South Waziristan Taliban leader Mullah Nazir [bottom-center].
A Taliban leader who is supported by the Pakistani state has vowed to ramp up attacks on NATO forces in Afghanistan after the US launched several Predator airstrikes in his tribal areas over the past week.
Maulvi Younus, a senior Taliban commander and spokesman for Mullah Nazir, who leads Taliban forces in the Wazir areas of South Waziristan, said his group would “send more fighters” into Afghanistan in an effort to kill US soldiers. Pakistan’s military and intelligence services consider Nazir and his followers “good Taliban” as they do not openly seek the overthrow of the Pakistani state, despite the fact that they shelter top al Qaeda leaders and carry out attacks in Afghanistan.
“Because the United States is launching these strikes we will send more fighters to Afghanistan and step up our operations against US forces,” Younus told Reuters. “We have no other option. We have no weapons which shoot them (drone aircraft) down so we will fight the United States in Afghanistan.”
Qari Yousaf, one of Nazir’s aides, claimed that the Taliban have “lots of mujahideen” to send to Afghanistan and that the Predator strikes will help with recruiting more fighters.
“We have lots of mujahideen (holy warriors),” Yousaf told Reuters. “It is not a problem. If drone strikes continue we believe many tribesmen will join us because they (drone strikes) are killing ordinary people. Our shura will decide on the appropriate time to send more fighters and how many will go.”
The US has conducted five Predator airstrikes since June 3 in areas under Nazir’s control, including one strike today. On June 5, the US launched three strikes in South Waziristan that killed 18 Taliban and Punjabi fighters. And four days ago, the US launched another strike in South Waziristan that also targeted Punjabi fighters. Ilyas Kashmiri, a top al Qaeda leader and the commander of the Harakat-ul-Jihad-al-Islami and Brigade 313, is reported to have been killed in the strike, although the reports have not been confirmed. A purported statement released by HUJI announcing Kashmiri’s death contains errors, while a photograph supposedly showing Kashmiri after his death was actually that of a Lashkar-e-Taiba fighter killed during the November 2008 assault on Mumbai, India.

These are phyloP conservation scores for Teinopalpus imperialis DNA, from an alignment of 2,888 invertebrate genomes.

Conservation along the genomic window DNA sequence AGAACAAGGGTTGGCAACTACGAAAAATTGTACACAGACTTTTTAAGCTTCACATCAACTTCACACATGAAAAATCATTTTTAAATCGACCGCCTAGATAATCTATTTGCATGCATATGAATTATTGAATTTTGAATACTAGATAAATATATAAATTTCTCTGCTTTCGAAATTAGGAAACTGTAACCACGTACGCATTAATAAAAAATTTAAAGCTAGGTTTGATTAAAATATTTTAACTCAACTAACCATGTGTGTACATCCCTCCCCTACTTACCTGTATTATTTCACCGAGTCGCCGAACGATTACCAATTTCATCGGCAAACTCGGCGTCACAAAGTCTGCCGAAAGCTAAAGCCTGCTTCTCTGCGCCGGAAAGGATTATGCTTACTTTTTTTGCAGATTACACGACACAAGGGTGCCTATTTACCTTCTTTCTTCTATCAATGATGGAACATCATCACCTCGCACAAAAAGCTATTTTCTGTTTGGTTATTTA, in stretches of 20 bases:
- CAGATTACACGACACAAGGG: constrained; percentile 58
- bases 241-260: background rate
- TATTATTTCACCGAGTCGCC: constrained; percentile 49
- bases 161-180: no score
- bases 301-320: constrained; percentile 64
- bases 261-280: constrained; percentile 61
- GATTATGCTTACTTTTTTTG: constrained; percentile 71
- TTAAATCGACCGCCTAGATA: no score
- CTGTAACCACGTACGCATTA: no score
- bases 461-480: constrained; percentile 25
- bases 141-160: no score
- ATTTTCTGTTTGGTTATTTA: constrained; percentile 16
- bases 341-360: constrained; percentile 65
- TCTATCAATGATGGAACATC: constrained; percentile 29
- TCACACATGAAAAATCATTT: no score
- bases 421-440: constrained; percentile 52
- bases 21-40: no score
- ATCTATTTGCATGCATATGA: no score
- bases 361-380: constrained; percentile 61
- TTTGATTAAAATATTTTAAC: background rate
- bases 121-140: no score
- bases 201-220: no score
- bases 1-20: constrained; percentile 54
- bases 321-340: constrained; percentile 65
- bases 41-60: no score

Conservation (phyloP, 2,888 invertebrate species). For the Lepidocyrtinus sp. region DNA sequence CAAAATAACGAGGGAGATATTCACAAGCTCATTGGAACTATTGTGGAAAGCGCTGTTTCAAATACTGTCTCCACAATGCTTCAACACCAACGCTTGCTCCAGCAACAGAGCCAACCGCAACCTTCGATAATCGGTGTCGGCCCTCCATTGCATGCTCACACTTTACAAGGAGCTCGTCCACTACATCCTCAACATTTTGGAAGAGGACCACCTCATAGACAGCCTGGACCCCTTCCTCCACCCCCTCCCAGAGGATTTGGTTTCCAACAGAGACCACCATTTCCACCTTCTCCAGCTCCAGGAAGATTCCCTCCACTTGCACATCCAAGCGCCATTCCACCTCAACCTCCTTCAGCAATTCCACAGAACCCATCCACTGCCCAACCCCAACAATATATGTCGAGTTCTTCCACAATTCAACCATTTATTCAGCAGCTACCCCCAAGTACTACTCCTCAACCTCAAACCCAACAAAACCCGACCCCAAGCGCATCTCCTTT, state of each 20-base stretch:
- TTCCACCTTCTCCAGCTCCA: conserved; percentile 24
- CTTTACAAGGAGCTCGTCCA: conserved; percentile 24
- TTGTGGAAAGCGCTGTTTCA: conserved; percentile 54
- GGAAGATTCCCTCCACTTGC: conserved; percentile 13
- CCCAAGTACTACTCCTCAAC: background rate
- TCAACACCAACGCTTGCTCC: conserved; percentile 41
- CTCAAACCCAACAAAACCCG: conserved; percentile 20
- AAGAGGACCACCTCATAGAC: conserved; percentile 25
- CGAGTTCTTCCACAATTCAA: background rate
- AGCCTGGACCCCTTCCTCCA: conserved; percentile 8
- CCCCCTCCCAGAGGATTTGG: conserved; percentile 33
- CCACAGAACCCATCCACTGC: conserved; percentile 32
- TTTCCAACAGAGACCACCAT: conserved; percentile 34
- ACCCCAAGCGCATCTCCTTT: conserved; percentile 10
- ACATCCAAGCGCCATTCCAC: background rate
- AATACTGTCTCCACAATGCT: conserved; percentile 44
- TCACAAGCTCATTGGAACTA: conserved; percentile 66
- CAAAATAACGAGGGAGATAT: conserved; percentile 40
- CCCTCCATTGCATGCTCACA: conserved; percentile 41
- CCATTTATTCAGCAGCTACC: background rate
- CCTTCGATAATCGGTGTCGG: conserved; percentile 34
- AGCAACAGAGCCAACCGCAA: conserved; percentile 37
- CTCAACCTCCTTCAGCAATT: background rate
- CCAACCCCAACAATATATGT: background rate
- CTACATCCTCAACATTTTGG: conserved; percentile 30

The US has been pounding terrorist targets in South Waziristan this year, and has already exceeded last year’s total number of strikes in that tribal agency. In 2010, only seven of the 117 strikes took place in South Waziristan (104 took place in North Waziristan). So far this year, 10 of 34 strikes have taken place in South Waziristan (24 took place in North Waziristan).
“Good Taliban” leader Mullah Nazir also an al Qaeda leader
Nazir has openly supported Taliban emir Mullah Omar and al Qaeda leader Osama bin Laden, and wages jihad in Afghanistan. In an interview with the Asia Times, Nazir rejected claims that he opposed al Qaeda, and affirmed that he considered himself to be a member of the global terror organization.
“Al Qaeda and the Taliban are one and the same,” Nazir said. “At an operational level we might have different strategies, but at the policy level we are one and the same…. This is wrong that I am anti-al Qaeda. I am part of al Qaeda.”
Despite Nazir’s affiliations with terror groups, the Pakistani military has entered into several peace agreements with him. In the summer of 2009, the military signed a peace agreement with Nazir stipulating that he would not shelter al Qaeda or members of the Movement of the Taliban in Pakistan, which were based in the Mehsud tribal areas of South Waziristan. The Pakistani government launched a military operation against the Movement of the Taliban in Pakistan in October 2009, but left Nazir’s areas untouched. Nazir has continued to allow the Movement of the Taliban in Pakistan, al Qaeda, and other terror groups safe haven in his tribal areas.
Significantly, more senior al Qaeda leaders have been killed in Nazir’s tribal areas during the US air campaign than in those of any other Taliban leader in Pakistan. Nazir also shelters the Mehsuds from the Movement of the Taliban in Pakistan, in violation of the peace agreement with the Pakistani government.
In the past, the US has killed several senior al Qaeda leaders in Nazir’s territories. One of the most senior al Qaeda leaders killed was Midhat Mursi al Sayyid Umar, who is better known as Abu Khabab al Masri. Abu Khabab was killed along with four members of his staff in a Predator strike on July 28, 2008.
Two other top al Qaeda leaders killed while in Nazir’s care were Osama al Kini (Fahid Mohammed Ally Msalam), al Qaeda’s operations chief in Pakistan; and Sheikh Ahmed Salim Swedan, one of al Kini’s senior aides. Both men were wanted by the US for their involvement in the 1998 suicide attacks on the US embassies in Kenya and Tanzania.
In another strike in Nazir’s territory, US Predators also killed Abu Hazwa Jawfi, who is said to have led Jundallah, a Pakistani terror group that is based in Karachi and maintains close ties with al Qaeda.
Bill Roggio is a Senior Fellow at the Foundation for Defense of Democracies and the Editor of FDD’s Long War Journal.